I know this headline is going to net me a lot of hate mail from users complaining that it's sensationalism. That may be the case, but, it's also a reality. Because in the future, what developer would continue to work on apps when they could be sure that most users would soon download them for free, exclusively? And when we're already talking about horror scenarios: What would Android be without apps? And how many customers would still buy Android, if there wasn't an app for everything?
We don't have the exact figures but you don't have to be a fortuneteller to know that it would be a lot less.
Unfortunately this nightmare isn't just something we've dreamed up. We've just received a press release from a Chinese developer team announcing their development of a „Napster“ service for Android apps. The service allows every user to upload his/her app to the cloud and pass them on to their friends, for free, including pay-apps. In plain English that means that most developers without the protection of a robust and functional licensing system stand to loose substantial revenues.
According to the company's press release:
When Android users swap apps, free or paid ones, among friends, how would developers and Google make money from the millions of downloads? Disruptive? Indeed! A Beijing based angel investor commented on Cloud, “It breaks off the value chain of the present app market."
The developers are more then aware of the fact, that they are encouraging theft. Conscience? –404 file not found– What's more, in the press release they say consumers should use their „service“ because „it's more fun“ to trade apps then reward developers for their hard work. This is more then college students trading a couple of songs on their university network; this is a highly professional assault on the Android economic model. Where the film and music industry had other revenue channels available to them, allowing them the necessary leeway to successfully manage the economic burden that piracy represents, Android developers are dependent on the market system. Larger developers, just like film studios maybe able to absorb the loss, but this will create a potentially prohibitive burden for small and medium sized developer teams. This is disruption by design and the company in question knows it.
If the cloud service is successful, we stand to loose Android-developers in hordes. I think it's obvious enough that I am very skeptical of the development of this „service“. What these developers are offering is, simply put, illegal. Not only are they opening themselves up to prosecution but also the customers, who make use of their service (at least in Germany) And justifiably so! This is why I want to avoid tempting our readers and will not mention the name of the questionable developers. We don't need to offer illegal file-sharing services another stage to work on.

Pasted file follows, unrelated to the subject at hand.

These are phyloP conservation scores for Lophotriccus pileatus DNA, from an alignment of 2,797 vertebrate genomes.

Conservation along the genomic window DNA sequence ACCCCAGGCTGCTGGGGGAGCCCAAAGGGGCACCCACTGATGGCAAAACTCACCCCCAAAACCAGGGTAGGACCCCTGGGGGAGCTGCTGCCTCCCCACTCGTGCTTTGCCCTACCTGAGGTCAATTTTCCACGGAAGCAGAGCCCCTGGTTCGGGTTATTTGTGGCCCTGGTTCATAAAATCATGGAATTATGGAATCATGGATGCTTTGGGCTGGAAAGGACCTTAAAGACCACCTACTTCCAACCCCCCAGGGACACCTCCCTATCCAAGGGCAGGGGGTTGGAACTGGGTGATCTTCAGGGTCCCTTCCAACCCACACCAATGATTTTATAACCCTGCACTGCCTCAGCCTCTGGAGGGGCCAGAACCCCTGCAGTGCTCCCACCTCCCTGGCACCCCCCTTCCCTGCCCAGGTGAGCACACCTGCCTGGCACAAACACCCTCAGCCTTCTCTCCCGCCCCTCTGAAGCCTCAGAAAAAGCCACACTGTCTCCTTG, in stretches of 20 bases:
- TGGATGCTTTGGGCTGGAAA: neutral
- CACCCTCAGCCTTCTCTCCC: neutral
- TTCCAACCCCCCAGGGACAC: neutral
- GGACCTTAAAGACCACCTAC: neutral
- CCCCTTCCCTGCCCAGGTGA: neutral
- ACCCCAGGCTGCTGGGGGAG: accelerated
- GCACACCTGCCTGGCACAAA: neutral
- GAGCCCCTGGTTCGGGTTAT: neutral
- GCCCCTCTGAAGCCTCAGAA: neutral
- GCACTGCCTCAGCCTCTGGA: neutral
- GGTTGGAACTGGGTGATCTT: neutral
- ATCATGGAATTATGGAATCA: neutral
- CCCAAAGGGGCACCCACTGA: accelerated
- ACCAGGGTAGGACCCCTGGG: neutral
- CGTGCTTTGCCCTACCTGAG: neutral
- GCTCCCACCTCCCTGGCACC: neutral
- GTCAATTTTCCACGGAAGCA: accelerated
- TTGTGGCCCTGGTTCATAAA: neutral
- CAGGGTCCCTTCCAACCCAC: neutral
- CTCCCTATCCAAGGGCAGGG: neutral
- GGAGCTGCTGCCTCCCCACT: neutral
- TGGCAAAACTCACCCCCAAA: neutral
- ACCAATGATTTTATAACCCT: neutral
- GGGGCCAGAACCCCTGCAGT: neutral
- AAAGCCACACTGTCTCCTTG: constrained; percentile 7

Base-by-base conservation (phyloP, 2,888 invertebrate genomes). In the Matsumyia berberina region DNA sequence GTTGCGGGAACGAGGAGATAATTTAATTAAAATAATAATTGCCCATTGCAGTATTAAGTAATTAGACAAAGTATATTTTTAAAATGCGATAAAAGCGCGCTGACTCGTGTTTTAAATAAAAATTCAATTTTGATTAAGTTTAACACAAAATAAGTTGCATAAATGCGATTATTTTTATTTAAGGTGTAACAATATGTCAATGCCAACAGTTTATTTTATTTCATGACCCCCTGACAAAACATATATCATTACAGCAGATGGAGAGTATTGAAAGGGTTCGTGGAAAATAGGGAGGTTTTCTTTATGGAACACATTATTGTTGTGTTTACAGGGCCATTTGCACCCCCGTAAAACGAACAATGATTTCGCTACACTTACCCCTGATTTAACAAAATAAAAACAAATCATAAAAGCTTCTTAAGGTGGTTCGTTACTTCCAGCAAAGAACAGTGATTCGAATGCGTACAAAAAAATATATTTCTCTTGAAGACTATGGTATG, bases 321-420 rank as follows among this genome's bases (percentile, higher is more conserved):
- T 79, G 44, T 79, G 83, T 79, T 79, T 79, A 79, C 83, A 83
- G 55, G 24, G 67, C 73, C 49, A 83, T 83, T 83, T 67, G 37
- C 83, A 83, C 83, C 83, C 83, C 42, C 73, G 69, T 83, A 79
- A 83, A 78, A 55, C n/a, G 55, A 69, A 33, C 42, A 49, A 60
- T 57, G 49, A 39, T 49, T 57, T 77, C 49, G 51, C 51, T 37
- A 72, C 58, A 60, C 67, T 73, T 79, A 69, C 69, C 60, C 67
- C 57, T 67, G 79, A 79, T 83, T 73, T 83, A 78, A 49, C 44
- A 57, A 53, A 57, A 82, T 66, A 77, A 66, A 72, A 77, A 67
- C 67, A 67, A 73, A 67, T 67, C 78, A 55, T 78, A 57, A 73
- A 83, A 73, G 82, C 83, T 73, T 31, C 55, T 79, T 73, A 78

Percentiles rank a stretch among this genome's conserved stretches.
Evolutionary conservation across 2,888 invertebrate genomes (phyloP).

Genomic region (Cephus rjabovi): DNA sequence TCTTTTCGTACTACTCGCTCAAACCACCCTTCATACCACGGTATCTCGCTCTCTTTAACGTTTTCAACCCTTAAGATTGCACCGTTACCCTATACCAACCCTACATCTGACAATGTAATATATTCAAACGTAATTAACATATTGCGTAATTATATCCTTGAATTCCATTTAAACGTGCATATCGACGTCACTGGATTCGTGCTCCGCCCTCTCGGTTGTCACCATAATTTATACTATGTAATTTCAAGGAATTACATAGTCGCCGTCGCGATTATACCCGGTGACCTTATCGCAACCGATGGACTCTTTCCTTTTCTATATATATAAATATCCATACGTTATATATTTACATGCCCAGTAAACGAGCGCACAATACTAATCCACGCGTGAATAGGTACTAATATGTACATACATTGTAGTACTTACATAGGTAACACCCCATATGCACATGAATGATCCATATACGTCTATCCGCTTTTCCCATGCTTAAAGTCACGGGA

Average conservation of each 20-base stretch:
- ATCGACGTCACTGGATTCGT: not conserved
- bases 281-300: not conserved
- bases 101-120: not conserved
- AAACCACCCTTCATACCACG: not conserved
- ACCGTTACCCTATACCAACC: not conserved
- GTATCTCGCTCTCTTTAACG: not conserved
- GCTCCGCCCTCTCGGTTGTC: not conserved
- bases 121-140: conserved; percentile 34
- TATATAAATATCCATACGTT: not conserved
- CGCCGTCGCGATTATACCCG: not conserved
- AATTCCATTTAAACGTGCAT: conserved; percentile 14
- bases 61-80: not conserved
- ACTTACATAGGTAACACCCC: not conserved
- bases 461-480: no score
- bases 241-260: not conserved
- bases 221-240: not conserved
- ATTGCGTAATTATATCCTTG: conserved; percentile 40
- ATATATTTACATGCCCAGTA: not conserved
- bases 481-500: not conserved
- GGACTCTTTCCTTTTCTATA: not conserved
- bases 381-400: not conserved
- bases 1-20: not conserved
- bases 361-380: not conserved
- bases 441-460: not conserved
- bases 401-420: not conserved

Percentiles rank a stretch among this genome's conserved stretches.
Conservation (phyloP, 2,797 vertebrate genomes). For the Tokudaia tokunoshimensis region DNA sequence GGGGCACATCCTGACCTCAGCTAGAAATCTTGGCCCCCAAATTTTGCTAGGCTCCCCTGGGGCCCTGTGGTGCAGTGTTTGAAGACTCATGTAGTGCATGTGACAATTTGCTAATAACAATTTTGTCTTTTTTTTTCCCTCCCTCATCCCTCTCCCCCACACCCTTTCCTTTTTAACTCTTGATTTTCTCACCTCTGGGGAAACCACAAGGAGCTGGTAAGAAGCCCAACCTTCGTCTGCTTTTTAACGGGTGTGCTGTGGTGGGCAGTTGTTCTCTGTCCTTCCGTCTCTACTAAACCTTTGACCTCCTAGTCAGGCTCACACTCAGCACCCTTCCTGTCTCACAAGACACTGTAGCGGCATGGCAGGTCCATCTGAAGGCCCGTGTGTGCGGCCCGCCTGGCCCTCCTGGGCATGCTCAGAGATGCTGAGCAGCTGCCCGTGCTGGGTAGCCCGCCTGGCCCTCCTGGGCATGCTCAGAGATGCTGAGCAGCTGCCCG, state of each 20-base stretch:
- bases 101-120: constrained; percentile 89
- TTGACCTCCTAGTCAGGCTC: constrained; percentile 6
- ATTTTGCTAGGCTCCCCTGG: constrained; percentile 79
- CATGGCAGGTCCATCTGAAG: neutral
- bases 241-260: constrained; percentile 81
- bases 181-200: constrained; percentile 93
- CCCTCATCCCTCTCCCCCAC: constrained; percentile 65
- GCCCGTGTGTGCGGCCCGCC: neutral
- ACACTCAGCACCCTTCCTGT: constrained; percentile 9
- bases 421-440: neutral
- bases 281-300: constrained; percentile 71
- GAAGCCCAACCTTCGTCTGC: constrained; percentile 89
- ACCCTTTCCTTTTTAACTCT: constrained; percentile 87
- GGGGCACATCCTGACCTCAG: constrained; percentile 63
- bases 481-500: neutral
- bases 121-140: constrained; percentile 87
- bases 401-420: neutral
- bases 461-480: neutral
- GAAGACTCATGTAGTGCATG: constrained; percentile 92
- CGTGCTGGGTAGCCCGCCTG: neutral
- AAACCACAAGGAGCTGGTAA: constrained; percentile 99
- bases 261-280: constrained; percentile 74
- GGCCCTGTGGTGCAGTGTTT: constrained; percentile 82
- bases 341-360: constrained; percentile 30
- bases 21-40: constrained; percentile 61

It's important for me to express how dangerous this could be for the community. I recently had a conversation with the CEO of a major game workshop, who is currently struggling with the depressing effects of illegal downloads on the branch. For the development of a complex Android title, the company had invested around a seven figure sum. But shortly after the game's launch the company had a sobering revelation: more then 90% of all instillations were cracked (i.e. illegal) copies. The repercussions are enormous. So much so, that the company is currently considering developing for iOS exclusively and ceasing all Android production.
To quote the Chinese developers, who are hopping to revolutionize the Android App Market:
But will Google and developers allow this happen? Will they be sued and end up being shut down like Napster, or they will be followed by millions phone users as the app rock stars, we don’t know. But one thing is certain, people will share apps with other people, with or without permission, with or without Cloud.
I sincerely hope, that both providers and users of this platform will face the full consequences of their actions. But this may be easier said then done. This is, of course, a Chinese company; not a country known for respecting copyright and developers hard work.
The simplest solution would be if Android users were intelligent enough to ignore the service. What do you think?
We've tested the program. Unfortunately, it works fantastically. And there are already hundreds of Android apps in the cloud.